• CL
    Cyril L.
    29 January 2019 @ 21:59
    I understand the concerns about corporate debt, but given that equity is junior to the debt, why not simply buy equity puts? Shorting HYG with a significantly negative carry doesn't make sense to me when if your thesis is right (i.e. HYG sells off), the equity decline will be a multiple of that. Also, a lot of approximations. As Matthias B. mentioned in a comment below, the size of US BBBs seems to be c. $2.5T not $5T. 20% of that would be $500M, which would certainly put a lot of pressure on the HY market, and cause a re-pricing down. And where does the $2T figure for junk bonds, loans and CLOs held in mutual funds with daily liquidity come from? I don't know as well about HY, but less than 20% of the leveraged loan market is in retail mutual funds (and not all open-ended; that includes closed-ended funds as well). A significant portion is held by institutional investors, whether directly or through CLOs. These funds don't have daily liquidity, and institutional money tends to be much stickier anyway.
    • CL
      Cyril L.
      29 January 2019 @ 22:00
      Sorry left the first part of my comment incomplete. I meant to say that while the downgrade of $500B into junk would cause a re-pricing down, it seems more manageable than $1T.
    • CL
      Cyril L.
      30 January 2019 @ 23:10
      After verification, c. 25% of the US HY market is held in retail mutual funds.
  • GH
    Gary H.
    29 January 2019 @ 14:06
    It seems like Raoul puts very little effort into providing timely material for macro insiders? Material consistently over a month old by the time it appears. Maybe the view doesn't change but seems incredibly lazy for the fee for this service.
    • DH
      Dennis H.
      30 January 2019 @ 01:26
      I don’t know lazy. But it would be nice if he would explain why he is using last months data. He missed an 8.5% of the year
    • HH
      Hugh H.
      30 January 2019 @ 16:56
      The contents of meeting of minds are based on Raoul's latest GMI piece and Julian's latest MI2 piece. So it makes sense to me.
  • MG
    Miguel G.
    29 January 2019 @ 18:08
    Julian, your reference to 2016 is noted as central banks coordinated and were able to stop a recession from coming, but it came at a huge price as China launched a record setting stimulus package. I bring this up because your bullish scenario for equities would mean that we would have to see some level/size of easing comparable/if not bigger to 2016 in order to stop economic gravity this time. Is that a real probable outcome Im doing some assuming here but Id guess that the odds of China launching another stimulus of that size along with the rest of the world launching a big enough stimulus package to once again arrest the business cycle just seems unlikely, especially with economic data ebbing but still far away from getting numbers in the basement. I contemplate a scenario where central banks do eventually throw in the towel and try to save markets but I have to wonder if it'll be enough and a possible outcome to it just being shrugged off? Its impossible to know obviously but maybe, just maybe, we've entered a window where we could actually fade the fed and group think for that matter as most believe the fed can save us at any given time.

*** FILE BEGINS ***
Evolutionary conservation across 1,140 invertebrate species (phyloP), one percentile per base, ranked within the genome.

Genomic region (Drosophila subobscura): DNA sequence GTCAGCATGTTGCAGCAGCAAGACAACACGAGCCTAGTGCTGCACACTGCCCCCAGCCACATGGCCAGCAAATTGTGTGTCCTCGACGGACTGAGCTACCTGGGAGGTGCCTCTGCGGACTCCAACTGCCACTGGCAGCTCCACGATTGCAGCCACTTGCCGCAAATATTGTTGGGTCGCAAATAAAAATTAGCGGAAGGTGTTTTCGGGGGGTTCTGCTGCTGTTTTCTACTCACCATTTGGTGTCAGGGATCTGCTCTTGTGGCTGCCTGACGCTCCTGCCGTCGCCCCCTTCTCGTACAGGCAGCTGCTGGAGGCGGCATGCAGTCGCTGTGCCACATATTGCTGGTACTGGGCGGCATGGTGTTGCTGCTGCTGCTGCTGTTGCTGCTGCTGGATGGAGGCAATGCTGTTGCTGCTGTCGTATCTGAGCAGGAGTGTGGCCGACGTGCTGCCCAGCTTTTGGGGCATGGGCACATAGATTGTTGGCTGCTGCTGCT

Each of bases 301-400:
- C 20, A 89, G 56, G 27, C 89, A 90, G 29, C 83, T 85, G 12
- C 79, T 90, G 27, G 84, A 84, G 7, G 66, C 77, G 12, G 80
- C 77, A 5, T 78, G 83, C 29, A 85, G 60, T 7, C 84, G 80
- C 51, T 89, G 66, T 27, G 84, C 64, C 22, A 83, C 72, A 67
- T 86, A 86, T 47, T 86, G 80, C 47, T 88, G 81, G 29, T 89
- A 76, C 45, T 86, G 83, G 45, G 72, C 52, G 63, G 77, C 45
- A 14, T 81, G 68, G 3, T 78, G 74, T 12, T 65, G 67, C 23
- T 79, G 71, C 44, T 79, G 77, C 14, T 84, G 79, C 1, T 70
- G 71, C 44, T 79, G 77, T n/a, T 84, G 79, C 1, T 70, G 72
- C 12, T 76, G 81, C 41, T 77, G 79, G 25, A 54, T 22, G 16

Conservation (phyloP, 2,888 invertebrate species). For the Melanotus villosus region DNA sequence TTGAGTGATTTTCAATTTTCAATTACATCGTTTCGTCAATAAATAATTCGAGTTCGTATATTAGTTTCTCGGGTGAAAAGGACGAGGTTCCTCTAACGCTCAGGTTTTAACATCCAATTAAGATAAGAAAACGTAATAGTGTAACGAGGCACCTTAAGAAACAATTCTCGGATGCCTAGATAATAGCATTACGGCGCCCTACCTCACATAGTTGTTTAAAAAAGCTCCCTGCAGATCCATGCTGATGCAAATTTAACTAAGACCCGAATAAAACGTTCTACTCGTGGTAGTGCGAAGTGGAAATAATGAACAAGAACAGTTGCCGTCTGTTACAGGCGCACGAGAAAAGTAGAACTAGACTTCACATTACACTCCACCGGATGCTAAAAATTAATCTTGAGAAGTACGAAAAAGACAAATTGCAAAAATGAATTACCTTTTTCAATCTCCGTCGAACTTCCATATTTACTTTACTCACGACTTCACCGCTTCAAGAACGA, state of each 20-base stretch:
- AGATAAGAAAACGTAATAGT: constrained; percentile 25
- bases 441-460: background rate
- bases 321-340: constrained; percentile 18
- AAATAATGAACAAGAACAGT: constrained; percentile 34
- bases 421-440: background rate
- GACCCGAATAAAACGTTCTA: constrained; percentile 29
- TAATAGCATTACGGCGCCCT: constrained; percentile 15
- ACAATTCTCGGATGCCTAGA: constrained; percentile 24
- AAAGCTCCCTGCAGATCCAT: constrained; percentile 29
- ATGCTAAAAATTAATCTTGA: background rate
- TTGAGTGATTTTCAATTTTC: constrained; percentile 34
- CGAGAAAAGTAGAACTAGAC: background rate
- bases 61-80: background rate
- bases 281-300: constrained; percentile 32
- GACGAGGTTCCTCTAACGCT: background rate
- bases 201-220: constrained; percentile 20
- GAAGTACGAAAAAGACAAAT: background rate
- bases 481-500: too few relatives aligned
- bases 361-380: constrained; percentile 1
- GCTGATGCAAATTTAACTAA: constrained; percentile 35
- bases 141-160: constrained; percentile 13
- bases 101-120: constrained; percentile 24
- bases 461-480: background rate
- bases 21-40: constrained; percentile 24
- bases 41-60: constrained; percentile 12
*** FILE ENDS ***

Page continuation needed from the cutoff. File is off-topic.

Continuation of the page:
• MG
      Miguel G.
      29 January 2019 @ 18:10
      Sorry for the long comment/question there's just so much to consider in today's market I have to keep stress testing all outcomes as no one really knows what the right answer is. I love your deep thought so looking forward to your response.
    • RK
      Roger K.
      30 January 2019 @ 10:57
      Miguel, I totally agree. All the data points to a recession/economic slow down but the everyone's waiting for the CBs action. That's is the thesis. So this makes us indecisive. In 2016 there were few things came along for the reversal of the market. 1. CB's liquidity 2. Trump package ( Cash repatriation, Infrastructure stimulus package, Tax cuts). This time around powder is little dry than in 2016. They still could go on 1. collective CB's liquidity 2. Hugh scale infrastructure projects in US and China; China has already started both. But whatever it is , one thing for sure, i.e. FED has to be dovish , this might helpful to Bonds. So I think only definitive trade is the Bonds at the moment.
    • MG
      Miguel G.
      30 January 2019 @ 15:29
      Well said Roger as you worded my concerns perfectly. In order to expect a throwing the kitchen sink at the market scenario we would need some kind of recessionary data would we not? Just my personal opinion but I find it extremely difficult for the fed to justify more stimulus at a time where we have extremely low unemployment, wage inflation and inflation meeting their mandate as well. We may be in store for a hawkish Powell today, just my two cents.
  • JK
    James K.
    28 January 2019 @ 19:29
    Julian & Raoul....Thanks for this timely pointed update to the current outlook. I also think the Fed will “cave” and stop any form of QT. Question where to hide if inflation does indeed kick up. What are your current outlook on Gold/Silver & also their associated mining stocks or ETFs. Also if ETFs do have potential future problems could that carry into the GDX, GDXJs, etc of the gold/silver miner ETFs ? Thank you in advance ....
    • JB
      Julian B. | Contributor
      28 January 2019 @ 20:29
      Hi James, my personal favourite of the two is silver (Gold/silver ratio very low, positioning in silver low etc) and I've advocated holding some precious metals for a while. That said we need to close above $16 i.e. back above a trend line off the 2002-03 lows to add, which should open us up for a move to $22 ish. We aren't there yet but I'm watching it closely. As for miners I'm not an expert but I'm sure some of our clients are and might offer advice.
    • MB
      Matthias B.
      29 January 2019 @ 15:40
      I would not play the gold / silver ratio, it feels (talk from personal experience) like a widow maker. I thought that a 2 STD away from a 10y average would be enough to short the ratio but wrong I was. Given the high correlation to demand patterns in electronics and photovoltaic, Silver moves along strongly (or at least did so strongly in 2H18) with Chinese macro patterns
    • BC
      Brent C.
      29 January 2019 @ 15:55
      James, my 2 cents. I'd have a look at the sprott gold miners etf's. SGDM/SGDJ. Not as heavily followed as GDX/J, so you can avoid some of the hot money/weak hands attention their size attracts. Also, a variation of Arnott's fundamental tilt in determining what/how much mining stocks they hold.